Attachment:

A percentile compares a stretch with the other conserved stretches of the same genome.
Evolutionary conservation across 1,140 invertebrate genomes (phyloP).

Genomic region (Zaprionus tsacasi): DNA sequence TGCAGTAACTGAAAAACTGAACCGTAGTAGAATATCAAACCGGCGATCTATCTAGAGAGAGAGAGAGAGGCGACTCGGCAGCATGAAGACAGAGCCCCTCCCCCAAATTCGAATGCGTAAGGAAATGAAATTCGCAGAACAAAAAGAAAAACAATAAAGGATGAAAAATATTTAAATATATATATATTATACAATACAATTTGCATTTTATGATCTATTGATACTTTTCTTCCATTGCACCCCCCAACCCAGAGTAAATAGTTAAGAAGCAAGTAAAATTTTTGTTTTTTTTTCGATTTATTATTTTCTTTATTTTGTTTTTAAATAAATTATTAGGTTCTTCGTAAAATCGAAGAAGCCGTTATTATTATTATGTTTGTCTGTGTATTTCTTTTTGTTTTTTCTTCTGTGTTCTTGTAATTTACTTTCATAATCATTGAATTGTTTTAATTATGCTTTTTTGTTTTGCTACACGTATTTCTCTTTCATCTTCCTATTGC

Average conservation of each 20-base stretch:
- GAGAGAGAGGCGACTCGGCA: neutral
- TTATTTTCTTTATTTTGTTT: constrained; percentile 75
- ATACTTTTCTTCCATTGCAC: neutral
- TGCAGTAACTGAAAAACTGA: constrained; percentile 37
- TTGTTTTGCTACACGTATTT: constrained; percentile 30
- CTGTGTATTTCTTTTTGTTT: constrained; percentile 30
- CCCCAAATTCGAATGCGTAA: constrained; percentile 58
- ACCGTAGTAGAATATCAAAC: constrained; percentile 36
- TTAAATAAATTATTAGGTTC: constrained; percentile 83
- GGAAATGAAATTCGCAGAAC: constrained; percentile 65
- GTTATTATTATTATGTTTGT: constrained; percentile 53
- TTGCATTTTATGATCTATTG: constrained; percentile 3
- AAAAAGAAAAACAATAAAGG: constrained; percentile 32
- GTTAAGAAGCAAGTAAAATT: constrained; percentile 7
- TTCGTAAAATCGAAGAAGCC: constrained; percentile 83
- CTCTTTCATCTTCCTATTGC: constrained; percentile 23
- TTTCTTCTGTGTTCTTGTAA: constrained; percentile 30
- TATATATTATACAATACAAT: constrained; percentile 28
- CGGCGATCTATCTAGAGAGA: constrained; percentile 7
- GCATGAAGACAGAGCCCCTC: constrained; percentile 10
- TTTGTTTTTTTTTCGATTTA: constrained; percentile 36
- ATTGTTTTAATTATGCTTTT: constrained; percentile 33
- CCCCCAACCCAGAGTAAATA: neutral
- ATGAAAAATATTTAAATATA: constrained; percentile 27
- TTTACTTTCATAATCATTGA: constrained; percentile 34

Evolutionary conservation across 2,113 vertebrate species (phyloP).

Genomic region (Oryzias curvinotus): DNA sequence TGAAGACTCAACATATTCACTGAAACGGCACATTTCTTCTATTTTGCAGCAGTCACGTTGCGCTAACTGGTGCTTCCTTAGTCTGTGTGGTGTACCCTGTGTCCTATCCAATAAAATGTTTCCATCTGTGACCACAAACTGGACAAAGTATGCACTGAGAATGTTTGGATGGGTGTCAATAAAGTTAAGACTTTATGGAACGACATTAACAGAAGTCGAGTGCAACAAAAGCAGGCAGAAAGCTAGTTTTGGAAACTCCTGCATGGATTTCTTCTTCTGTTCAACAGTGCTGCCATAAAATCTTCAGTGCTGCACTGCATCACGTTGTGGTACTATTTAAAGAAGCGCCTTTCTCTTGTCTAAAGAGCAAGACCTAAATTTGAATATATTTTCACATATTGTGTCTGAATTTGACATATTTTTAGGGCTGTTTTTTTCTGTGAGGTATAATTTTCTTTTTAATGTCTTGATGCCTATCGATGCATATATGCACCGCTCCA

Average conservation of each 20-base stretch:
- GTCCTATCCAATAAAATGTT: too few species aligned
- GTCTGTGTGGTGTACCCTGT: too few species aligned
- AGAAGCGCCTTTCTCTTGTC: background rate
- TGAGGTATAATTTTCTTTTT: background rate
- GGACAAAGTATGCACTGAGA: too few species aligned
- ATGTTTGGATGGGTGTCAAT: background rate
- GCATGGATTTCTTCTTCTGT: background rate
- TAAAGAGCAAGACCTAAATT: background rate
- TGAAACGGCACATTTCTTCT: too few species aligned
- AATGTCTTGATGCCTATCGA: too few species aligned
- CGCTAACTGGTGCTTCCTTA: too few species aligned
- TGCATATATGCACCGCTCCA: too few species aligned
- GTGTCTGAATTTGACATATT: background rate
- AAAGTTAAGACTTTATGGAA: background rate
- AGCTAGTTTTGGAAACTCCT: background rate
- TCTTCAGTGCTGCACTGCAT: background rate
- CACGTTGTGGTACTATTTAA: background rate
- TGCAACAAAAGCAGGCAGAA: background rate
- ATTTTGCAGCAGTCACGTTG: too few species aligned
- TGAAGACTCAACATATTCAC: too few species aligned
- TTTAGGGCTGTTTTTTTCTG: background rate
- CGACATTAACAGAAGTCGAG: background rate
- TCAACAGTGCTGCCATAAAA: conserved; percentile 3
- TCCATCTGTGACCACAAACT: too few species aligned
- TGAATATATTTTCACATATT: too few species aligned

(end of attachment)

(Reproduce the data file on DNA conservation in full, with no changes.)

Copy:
A percentile compares a stretch with the other conserved stretches of the same genome.
Evolutionary conservation across 1,140 invertebrate genomes (phyloP).

Genomic region (Zaprionus tsacasi): DNA sequence TGCAGTAACTGAAAAACTGAACCGTAGTAGAATATCAAACCGGCGATCTATCTAGAGAGAGAGAGAGAGGCGACTCGGCAGCATGAAGACAGAGCCCCTCCCCCAAATTCGAATGCGTAAGGAAATGAAATTCGCAGAACAAAAAGAAAAACAATAAAGGATGAAAAATATTTAAATATATATATATTATACAATACAATTTGCATTTTATGATCTATTGATACTTTTCTTCCATTGCACCCCCCAACCCAGAGTAAATAGTTAAGAAGCAAGTAAAATTTTTGTTTTTTTTTCGATTTATTATTTTCTTTATTTTGTTTTTAAATAAATTATTAGGTTCTTCGTAAAATCGAAGAAGCCGTTATTATTATTATGTTTGTCTGTGTATTTCTTTTTGTTTTTTCTTCTGTGTTCTTGTAATTTACTTTCATAATCATTGAATTGTTTTAATTATGCTTTTTTGTTTTGCTACACGTATTTCTCTTTCATCTTCCTATTGC

Average conservation of each 20-base stretch:
- GAGAGAGAGGCGACTCGGCA: neutral
- TTATTTTCTTTATTTTGTTT: constrained; percentile 75
- ATACTTTTCTTCCATTGCAC: neutral
- TGCAGTAACTGAAAAACTGA: constrained; percentile 37
- TTGTTTTGCTACACGTATTT: constrained; percentile 30
- CTGTGTATTTCTTTTTGTTT: constrained; percentile 30
- CCCCAAATTCGAATGCGTAA: constrained; percentile 58
- ACCGTAGTAGAATATCAAAC: constrained; percentile 36
- TTAAATAAATTATTAGGTTC: constrained; percentile 83
- GGAAATGAAATTCGCAGAAC: constrained; percentile 65
- GTTATTATTATTATGTTTGT: constrained; percentile 53
- TTGCATTTTATGATCTATTG: constrained; percentile 3
- AAAAAGAAAAACAATAAAGG: constrained; percentile 32
- GTTAAGAAGCAAGTAAAATT: constrained; percentile 7
- TTCGTAAAATCGAAGAAGCC: constrained; percentile 83
- CTCTTTCATCTTCCTATTGC: constrained; percentile 23
- TTTCTTCTGTGTTCTTGTAA: constrained; percentile 30
- TATATATTATACAATACAAT: constrained; percentile 28
- CGGCGATCTATCTAGAGAGA: constrained; percentile 7
- GCATGAAGACAGAGCCCCTC: constrained; percentile 10
- TTTGTTTTTTTTTCGATTTA: constrained; percentile 36
- ATTGTTTTAATTATGCTTTT: constrained; percentile 33
- CCCCCAACCCAGAGTAAATA: neutral
- ATGAAAAATATTTAAATATA: constrained; percentile 27
- TTTACTTTCATAATCATTGA: constrained; percentile 34

Evolutionary conservation across 2,113 vertebrate species (phyloP).

Genomic region (Oryzias curvinotus): DNA sequence TGAAGACTCAACATATTCACTGAAACGGCACATTTCTTCTATTTTGCAGCAGTCACGTTGCGCTAACTGGTGCTTCCTTAGTCTGTGTGGTGTACCCTGTGTCCTATCCAATAAAATGTTTCCATCTGTGACCACAAACTGGACAAAGTATGCACTGAGAATGTTTGGATGGGTGTCAATAAAGTTAAGACTTTATGGAACGACATTAACAGAAGTCGAGTGCAACAAAAGCAGGCAGAAAGCTAGTTTTGGAAACTCCTGCATGGATTTCTTCTTCTGTTCAACAGTGCTGCCATAAAATCTTCAGTGCTGCACTGCATCACGTTGTGGTACTATTTAAAGAAGCGCCTTTCTCTTGTCTAAAGAGCAAGACCTAAATTTGAATATATTTTCACATATTGTGTCTGAATTTGACATATTTTTAGGGCTGTTTTTTTCTGTGAGGTATAATTTTCTTTTTAATGTCTTGATGCCTATCGATGCATATATGCACCGCTCCA

Average conservation of each 20-base stretch:
- GTCCTATCCAATAAAATGTT: too few species aligned
- GTCTGTGTGGTGTACCCTGT: too few species aligned
- AGAAGCGCCTTTCTCTTGTC: background rate
- TGAGGTATAATTTTCTTTTT: background rate
- GGACAAAGTATGCACTGAGA: too few species aligned
- ATGTTTGGATGGGTGTCAAT: background rate
- GCATGGATTTCTTCTTCTGT: background rate
- TAAAGAGCAAGACCTAAATT: background rate
- TGAAACGGCACATTTCTTCT: too few species aligned
- AATGTCTTGATGCCTATCGA: too few species aligned
- CGCTAACTGGTGCTTCCTTA: too few species aligned
- TGCATATATGCACCGCTCCA: too few species aligned
- GTGTCTGAATTTGACATATT: background rate
- AAAGTTAAGACTTTATGGAA: background rate
- AGCTAGTTTTGGAAACTCCT: background rate
- TCTTCAGTGCTGCACTGCAT: background rate
- CACGTTGTGGTACTATTTAA: background rate
- TGCAACAAAAGCAGGCAGAA: background rate
- ATTTTGCAGCAGTCACGTTG: too few species aligned
- TGAAGACTCAACATATTCAC: too few species aligned
- TTTAGGGCTGTTTTTTTCTG: background rate
- CGACATTAACAGAAGTCGAG: background rate
- TCAACAGTGCTGCCATAAAA: conserved; percentile 3
- TCCATCTGTGACCACAAACT: too few species aligned
- TGAATATATTTTCACATATT: too few species aligned